The Brooklyn Rail

SEPT 2020

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SEPT 2020 Issue
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Pandemic Poetics: An Eulogy and Manifesto in an AntiBlack World

COVID-19 further unmasked the AntiBlackness of our world.1 Not only are Black people disportionately experiencing the health harms of COVID-19,2,3 but we also disportionately experience other structural, state-sanctioned pandemics as if we are “nobody”: police murder, spirit-murdering in schools, lacking affordable housing, healthcare, and living wages.4,5 To be Black is to be constantly aware of literal and metaphorical death lingering at your doorstep during these multiple pandemics.

We both turn to poetry for refuge and reflection during these multiple pandemics. When Blackness means possible execution, poetry becomes both eulogy and manifesto: we put our pens to pads as a means to not only mourn and give tribute to Black life lost, but also declare and celebrate the audacity and fearlessness of Black life (and Black afterlives) even in the face of violence. For us, Pandemic Poetics is a form of catharsis and resistance against current and potential killings by the State. In our stanzas, we (re)claim our pulse and breath. By seeking healing and protest through our art, we stand on the poetic shoulders of elders like Sonia Sanchez, June Jordan, Maya Angelou, Nikki Giovanni, and Lucille Clifton who have historically used Black art, such as poetry, to call out this AntiBlack world, “dig into this thing that tugs at our souls,” and to imagine new worlds and personhood(s).6 This legacy of resistance as expressed through poetry is part of a broader Black radical tradition: the collection of customs, beliefs, and values through which Black people call out and disrupt systems of oppression that deny us humanity, through this medium, we proclaim our worth and dignity.7

In “American Dreams” and “Miss Rona,” we strive to continue the tradition of our elders. Yolanda captures how the American Dream is ironically an American Nightmare for Black people. Yet still, we persist as we’ve always done and uplift those who are now in the afterlife. Gwendolyn pens a letter to the deadly COVID-19 virus, yet another reminder of the inequitable treatment Black people navigate. In the tradition of our elders, she marks this moment in history, contextualizing the brutality of a virus that hits the most vulnerable, yet even in the face of extreme vulnerability, we see Black people resist and rise. Artists are so important to the movement, they are the pulse of the people in moments of crisis and jubilee—those moments that matter most.

  1. kihana miraya ross, “Call It What It Is: Anti-Blackness,” The New York Times (The New York Times, June 4, 2020),
  2. “Health Equity Considerations and Racial and Ethnic Minority Groups,” Centers for Disease Control and Prevention (Centers for Disease Control and Prevention, July 24, 2020),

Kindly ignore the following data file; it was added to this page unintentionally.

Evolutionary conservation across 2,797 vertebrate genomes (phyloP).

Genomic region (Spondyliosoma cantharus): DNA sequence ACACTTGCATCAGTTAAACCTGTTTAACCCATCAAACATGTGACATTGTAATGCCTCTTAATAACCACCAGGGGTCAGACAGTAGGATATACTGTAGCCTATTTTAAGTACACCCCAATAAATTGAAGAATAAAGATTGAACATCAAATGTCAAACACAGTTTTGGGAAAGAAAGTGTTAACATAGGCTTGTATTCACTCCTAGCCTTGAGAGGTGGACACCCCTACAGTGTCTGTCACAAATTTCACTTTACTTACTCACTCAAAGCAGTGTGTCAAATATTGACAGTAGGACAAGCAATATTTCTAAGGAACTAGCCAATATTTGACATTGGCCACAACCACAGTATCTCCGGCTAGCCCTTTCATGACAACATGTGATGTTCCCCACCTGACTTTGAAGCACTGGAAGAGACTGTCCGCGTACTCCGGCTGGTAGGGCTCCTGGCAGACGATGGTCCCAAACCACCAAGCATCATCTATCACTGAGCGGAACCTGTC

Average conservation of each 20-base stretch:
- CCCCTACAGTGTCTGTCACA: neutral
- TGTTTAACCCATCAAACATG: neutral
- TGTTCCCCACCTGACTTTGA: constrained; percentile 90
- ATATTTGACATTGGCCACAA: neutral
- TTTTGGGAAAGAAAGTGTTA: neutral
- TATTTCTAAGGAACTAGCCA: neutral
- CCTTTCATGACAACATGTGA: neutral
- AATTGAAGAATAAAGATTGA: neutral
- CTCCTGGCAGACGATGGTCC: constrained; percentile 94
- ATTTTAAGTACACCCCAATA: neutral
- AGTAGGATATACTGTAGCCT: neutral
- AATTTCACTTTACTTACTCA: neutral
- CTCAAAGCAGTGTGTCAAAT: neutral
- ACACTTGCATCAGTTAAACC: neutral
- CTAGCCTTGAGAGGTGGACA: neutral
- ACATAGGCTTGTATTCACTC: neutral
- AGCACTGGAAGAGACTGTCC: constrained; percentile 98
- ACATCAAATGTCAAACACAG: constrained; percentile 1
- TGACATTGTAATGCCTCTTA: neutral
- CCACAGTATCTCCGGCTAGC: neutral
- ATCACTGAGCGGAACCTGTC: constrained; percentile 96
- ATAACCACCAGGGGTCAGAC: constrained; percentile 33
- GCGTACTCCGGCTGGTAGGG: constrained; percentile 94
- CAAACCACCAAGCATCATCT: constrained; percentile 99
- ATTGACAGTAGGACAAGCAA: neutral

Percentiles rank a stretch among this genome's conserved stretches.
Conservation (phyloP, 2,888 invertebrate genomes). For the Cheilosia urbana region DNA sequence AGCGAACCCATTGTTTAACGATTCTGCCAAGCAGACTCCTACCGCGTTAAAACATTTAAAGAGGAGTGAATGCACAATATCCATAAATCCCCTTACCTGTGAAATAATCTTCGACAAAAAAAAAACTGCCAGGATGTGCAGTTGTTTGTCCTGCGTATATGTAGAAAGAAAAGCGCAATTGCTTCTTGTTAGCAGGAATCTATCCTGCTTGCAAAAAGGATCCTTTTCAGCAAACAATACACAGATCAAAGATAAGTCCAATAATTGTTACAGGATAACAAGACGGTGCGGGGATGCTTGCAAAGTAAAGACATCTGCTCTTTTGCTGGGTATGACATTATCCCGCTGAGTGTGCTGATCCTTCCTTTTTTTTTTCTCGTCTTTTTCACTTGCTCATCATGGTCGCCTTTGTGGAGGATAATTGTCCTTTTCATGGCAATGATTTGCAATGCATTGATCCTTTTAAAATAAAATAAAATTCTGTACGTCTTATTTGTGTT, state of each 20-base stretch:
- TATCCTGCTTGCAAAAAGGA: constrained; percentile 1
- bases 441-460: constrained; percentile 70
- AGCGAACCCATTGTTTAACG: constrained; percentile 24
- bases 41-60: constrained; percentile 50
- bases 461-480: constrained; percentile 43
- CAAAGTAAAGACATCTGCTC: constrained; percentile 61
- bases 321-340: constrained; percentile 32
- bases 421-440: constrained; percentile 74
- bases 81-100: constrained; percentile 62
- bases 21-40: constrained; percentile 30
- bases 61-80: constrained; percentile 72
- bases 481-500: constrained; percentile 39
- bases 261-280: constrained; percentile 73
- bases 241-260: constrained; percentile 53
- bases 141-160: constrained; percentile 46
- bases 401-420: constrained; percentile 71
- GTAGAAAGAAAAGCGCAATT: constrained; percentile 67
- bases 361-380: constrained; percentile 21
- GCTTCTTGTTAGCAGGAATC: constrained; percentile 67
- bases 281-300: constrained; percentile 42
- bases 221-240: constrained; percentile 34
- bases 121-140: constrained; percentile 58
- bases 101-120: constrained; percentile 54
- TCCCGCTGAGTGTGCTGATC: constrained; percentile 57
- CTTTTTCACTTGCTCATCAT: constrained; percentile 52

3. Ibram X. Kendi, “What the Racial Data Show: The Pandemic Seems to Be Hitting People of Color the Hardest,” The Atlantic, April 6, 2020,
  4. Marc Lamont Hill, Nobody: Casualties of America's War on the Vulnerable, from Ferguson to Flint and Beyond (New York, NY: Atria Books, 2016).
  5. Bettina L. Love, “Anti-Black State Violence, Classroom Edition: The Spirit Murdering of Black Children,” Journal of Curriculum and Pedagogy 13, no. 1 (February 2016): pp. 22-25,
  6. Larry Neal, “Any Day Now: Black Art and Black Liberation,” Ebony, 1969, pp. 54-58, 62.
  7. Cedric J. Robinson, Black Marxism: the Making of the Black Radical Tradition, 2nd ed. (Chapel Hill, NC: The University of North Carolina Press, 2000).

Miss Rona
by Gwen Baxley

Dear Miss Rona,


Thought you just gonna kill me
Have me bleeding
On the floor
Like a dog

Have my lungs
Heavy as Sandbags
Filled with your petty and poison

Take the wind from my skin?

You got me all the way fucked up,
Thought I was just gonna lie down here
and die

don’t you know I’ve died so many times before
I’ve lost count?
Don’t know you are merely De Ja Vu
I’ve been choked
Been whipped
Been shot
Been got swine from your crooked cousin named cop
We’ve been here before, boo

And I’ve alway been Birthed back anew
Because that’s what Black do

Don’t you know
I am lit
I am live
I am life
Even when you strip me of my last breath

I am spirit
I am sky
I am the fly cat with more than nine lives
I am the pulse of my people
I am the fist and the fight
I am the protest before protest before the protest
I am still here
How dare you
Try me.

American Dreams
by Yolanda Sealey-Ruiz

As America talks about humanity,
Theirs, but not quite ours—
Let's remember Breonna & Ahmaud
Trayvon & Sandra
Kayla & Tamir
Mother Eleanor & Brother Amadou—
All shot down
like rabid dogs.
Angelic and Black,
for red and blue demons
    in White dreams.

I will lift my pen & my voice to
resist & persist in resistance,
& remember their innocence.
Going about their daily lives—
sitting, jogging, walking, driving,
resting, working, and playing while Black
& blue & White reigned in terror
snatching breaths and quiet lives
when no one & everyone
looked on in silent amazement.

Jersey City, NJ & Bronx, NY


Gwendolyn Baxley

Dr. Gwendolyn Baxley is an Assistant Professor in the department of Educational Leadership and Policy at the University at Buffalo, SUNY. She investigates how school and community leaders cultivate nurturing, affirming spaces for Black youth as well as the structures, practices, ideologies that facilitate or hinder the development of such spaces, including the roles of AntiBlackness and race.

Yolanda Sealey-Ruiz

Dr. Yolanda Sealey-Ruiz is an award-winning associate professor at Teachers College, Columbia University. Her first full-length collection of poetry is Love from the Vortex & Other Poems (Kaleidoscope Vibrations, 2020) which can be found at


The Brooklyn Rail

SEPT 2020

All Issues